Guilty as charged. That was Darren Till’s admission when asked if his decision to remain in the welterweight division was simply rooted in stubbornness.
“I am very stubborn,” Till laughs. “And that’s the perfect question because the 170 division is stacked. The top 10, the top 20, everyone’s wanting a piece and there’s hundreds of wrestlers and they’re all top-level, and there are high-level strikers, so it’s good to be amongst them and prove yourself and show them what you’re worth.”
Back-to-back wins over Donald “Cowboy” Cerrone and Stephen Thompson already proved that Till belonged among the best in his weight class. They even earned him a title shot last September. But after losing for the first time as a pro to Tyron Woodley, coupled with his rough weight cut leading up to the Thompson fight in May 2018, it was assumed that the Liverpool native was going to chase gold at 185 pounds and not 170.
Ultimately, Till decided to stay where he is.
“I just don’t think it was the right moment to move up,” he said. “There were a few fights I really wanted down at welterweight and I know I said things, and we all say some things that we don’t mean sometimes, but with the weight being very good for my last fight and knowing that there’s no problem making it and wanting them few fights, I just thought it was a good idea to stick it out a little bit longer.”
The first fight on his hit list takes place in the main event of UFC Fight Night in London on Saturday against veteran Jorge Masvidal. It’s the perfect matchup considering that no one is beating down the door to face either of them, and when it comes to getting in there and scrapping, few embrace the art of the fight more than Till and Masvidal.
“I’ve got to be truthful,” said Till. “I think he’s just like myself; he just likes fighting. He likes all that blood and guts and I like it, and obviously that’s what the fans are paying for and it’s gonna please them and they’re gonna chant and they’re gonna cheer and they’re gonna go home and speak about it for days after and it’s gonna make the headlines. So I think me and him are the perfect matchup and the perfect fight. I’m really looking forward to it.”
Many would shy away from the prospect of blood and guts in a fight, but Till runs toward it. That may explain his rise from obscurity to his current status as perhaps the most important fighter waving the flag for British MMA. He admits that it’s a little strange hearing that attached to his name, but he’s not taking such praise lightly, either.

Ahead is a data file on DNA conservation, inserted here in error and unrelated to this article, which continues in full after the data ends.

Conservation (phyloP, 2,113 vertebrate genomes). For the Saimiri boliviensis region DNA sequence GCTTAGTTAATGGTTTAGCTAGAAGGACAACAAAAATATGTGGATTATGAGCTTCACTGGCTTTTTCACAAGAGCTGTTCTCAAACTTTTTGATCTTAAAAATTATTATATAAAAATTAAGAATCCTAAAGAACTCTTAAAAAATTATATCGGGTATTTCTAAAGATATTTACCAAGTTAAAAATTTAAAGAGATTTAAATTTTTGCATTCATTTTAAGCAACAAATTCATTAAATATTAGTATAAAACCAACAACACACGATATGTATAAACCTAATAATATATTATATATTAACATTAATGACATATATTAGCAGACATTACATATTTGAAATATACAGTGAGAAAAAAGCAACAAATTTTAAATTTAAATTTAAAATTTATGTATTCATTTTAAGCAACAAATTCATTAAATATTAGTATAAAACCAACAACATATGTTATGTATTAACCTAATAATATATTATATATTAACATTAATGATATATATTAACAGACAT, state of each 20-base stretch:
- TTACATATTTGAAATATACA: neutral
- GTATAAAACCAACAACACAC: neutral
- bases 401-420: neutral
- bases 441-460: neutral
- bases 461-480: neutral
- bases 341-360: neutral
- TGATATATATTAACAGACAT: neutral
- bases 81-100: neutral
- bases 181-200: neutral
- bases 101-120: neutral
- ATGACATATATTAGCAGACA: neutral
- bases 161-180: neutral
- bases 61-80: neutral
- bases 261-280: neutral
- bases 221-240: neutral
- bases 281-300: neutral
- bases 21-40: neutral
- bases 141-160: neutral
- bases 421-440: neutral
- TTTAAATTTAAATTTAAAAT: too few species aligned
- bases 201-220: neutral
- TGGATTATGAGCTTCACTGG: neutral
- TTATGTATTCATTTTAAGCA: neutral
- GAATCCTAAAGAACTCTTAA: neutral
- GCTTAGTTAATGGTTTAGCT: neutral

“It is weird,” he laughs. “And I don’t sit back and say, ‘Oh, I’m the face of all this.’ But I’m very proud of where I’ve come. I’ve worked a lot of years and I put a lot of man-hours into this, so for people to say that about me, I take that to the heart and take that as an honor. You have to kick yourself sometimes that this is actually reality and it’s not just a dream world.”
Reality hit Till hard with the loss to Woodley, his first and only defeat in 19 pro fights. To have it happen with a world title on the line didn’t help matters, but as he approaches his fourth consecutive main event, there is no change in his demeanor. He’s still the same fighter – and more importantly the same person - he was when he stepped into the Octagon for the first time against Wendell Oliveira in 2015.
“That is one of the most important things for me,” Till said. “Because of where I came from and how I think as a person now, I don’t sit here thinking that I’ve got to a certain point where someone doesn’t deserve to get a photo or an interview or whatever. I want to stay true to myself and I want to continue being very comfortable. I think it’s very important to have respect about yourself. I don’t change the places where I go to. I don’t think that because I’m making more money that I need to go to a better restaurant or eat where people don’t bother me. I don’t think like that. I like to be in the mix of it all, being where I came from and staying like that forever.”
Forever is a long time, but with 26 years down already, Till isn’t doing too badly for himself. So as he puts the highs of headlining in Liverpool in 2018 and the lows of losing for the first time less than four months later behind him, what is the forecast look like for 2019?
“Same thing,” he said. “Lots of highs, there’s probably gonna be some lows, and you’ve just gotta take what comes and learn from it and grow from it. Let it all be a big experience for yourself.”
Lows? What fighter admits to the possibility of lows? Darren Till, that’s who.
“That’s just life,” he laughs. “I’m not gonna sit here and lie.”